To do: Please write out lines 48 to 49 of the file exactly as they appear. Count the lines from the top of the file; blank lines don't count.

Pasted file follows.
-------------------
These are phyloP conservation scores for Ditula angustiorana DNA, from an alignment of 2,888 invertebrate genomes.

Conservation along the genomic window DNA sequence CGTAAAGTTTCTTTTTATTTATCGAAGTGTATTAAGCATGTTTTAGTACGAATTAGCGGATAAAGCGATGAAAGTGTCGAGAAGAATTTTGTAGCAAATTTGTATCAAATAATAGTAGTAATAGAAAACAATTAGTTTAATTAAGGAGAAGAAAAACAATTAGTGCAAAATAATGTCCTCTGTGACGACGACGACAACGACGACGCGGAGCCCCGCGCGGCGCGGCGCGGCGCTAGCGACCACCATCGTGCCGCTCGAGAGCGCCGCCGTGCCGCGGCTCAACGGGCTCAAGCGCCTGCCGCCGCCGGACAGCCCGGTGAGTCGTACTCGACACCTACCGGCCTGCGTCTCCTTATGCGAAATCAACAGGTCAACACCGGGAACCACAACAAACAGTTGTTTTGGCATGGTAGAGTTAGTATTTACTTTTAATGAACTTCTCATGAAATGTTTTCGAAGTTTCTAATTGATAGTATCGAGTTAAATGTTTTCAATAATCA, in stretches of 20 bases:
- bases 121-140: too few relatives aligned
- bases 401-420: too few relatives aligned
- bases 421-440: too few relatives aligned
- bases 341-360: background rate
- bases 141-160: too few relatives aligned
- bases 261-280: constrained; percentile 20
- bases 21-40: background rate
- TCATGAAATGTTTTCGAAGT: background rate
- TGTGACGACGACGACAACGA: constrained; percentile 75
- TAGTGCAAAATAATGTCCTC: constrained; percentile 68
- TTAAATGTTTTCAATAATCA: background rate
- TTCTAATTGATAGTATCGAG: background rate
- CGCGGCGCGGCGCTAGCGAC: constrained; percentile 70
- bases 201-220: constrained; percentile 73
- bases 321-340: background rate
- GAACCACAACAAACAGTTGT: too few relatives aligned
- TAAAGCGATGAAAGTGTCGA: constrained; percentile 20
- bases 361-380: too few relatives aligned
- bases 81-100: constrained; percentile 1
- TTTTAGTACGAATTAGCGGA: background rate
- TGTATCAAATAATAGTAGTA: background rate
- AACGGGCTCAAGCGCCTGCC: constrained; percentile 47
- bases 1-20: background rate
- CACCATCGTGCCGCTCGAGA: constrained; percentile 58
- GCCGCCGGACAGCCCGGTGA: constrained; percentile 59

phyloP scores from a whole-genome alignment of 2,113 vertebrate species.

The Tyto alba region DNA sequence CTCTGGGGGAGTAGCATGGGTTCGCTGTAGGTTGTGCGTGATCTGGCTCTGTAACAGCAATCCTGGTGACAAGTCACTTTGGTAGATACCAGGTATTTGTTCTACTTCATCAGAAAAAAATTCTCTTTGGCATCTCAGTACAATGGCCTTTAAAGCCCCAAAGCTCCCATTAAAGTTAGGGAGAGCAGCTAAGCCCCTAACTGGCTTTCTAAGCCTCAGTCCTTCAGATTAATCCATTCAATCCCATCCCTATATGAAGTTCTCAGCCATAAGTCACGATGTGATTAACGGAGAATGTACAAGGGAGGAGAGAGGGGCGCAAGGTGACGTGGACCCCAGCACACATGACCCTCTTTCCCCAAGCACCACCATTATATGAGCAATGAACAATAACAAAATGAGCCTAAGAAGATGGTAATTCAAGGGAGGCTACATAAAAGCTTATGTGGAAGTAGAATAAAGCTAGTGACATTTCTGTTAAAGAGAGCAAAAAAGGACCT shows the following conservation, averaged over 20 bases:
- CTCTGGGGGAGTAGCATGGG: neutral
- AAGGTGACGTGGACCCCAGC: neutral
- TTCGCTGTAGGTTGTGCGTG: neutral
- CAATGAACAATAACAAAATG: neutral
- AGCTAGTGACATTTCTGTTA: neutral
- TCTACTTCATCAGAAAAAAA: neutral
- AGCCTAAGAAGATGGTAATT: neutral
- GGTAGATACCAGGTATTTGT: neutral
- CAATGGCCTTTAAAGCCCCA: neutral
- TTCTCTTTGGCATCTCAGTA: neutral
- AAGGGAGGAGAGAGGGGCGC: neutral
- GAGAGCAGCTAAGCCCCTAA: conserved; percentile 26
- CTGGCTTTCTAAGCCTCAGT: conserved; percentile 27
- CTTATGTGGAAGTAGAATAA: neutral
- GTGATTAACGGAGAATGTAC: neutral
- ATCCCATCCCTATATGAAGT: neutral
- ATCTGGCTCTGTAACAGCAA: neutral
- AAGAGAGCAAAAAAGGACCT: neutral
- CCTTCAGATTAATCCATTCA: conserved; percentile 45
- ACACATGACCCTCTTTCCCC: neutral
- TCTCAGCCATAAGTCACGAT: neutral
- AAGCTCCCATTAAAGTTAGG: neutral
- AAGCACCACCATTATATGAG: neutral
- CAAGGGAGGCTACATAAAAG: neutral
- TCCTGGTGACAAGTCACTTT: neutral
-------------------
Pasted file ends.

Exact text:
- CCTTCAGATTAATCCATTCA: conserved; percentile 45
- ACACATGACCCTCTTTCCCC: neutral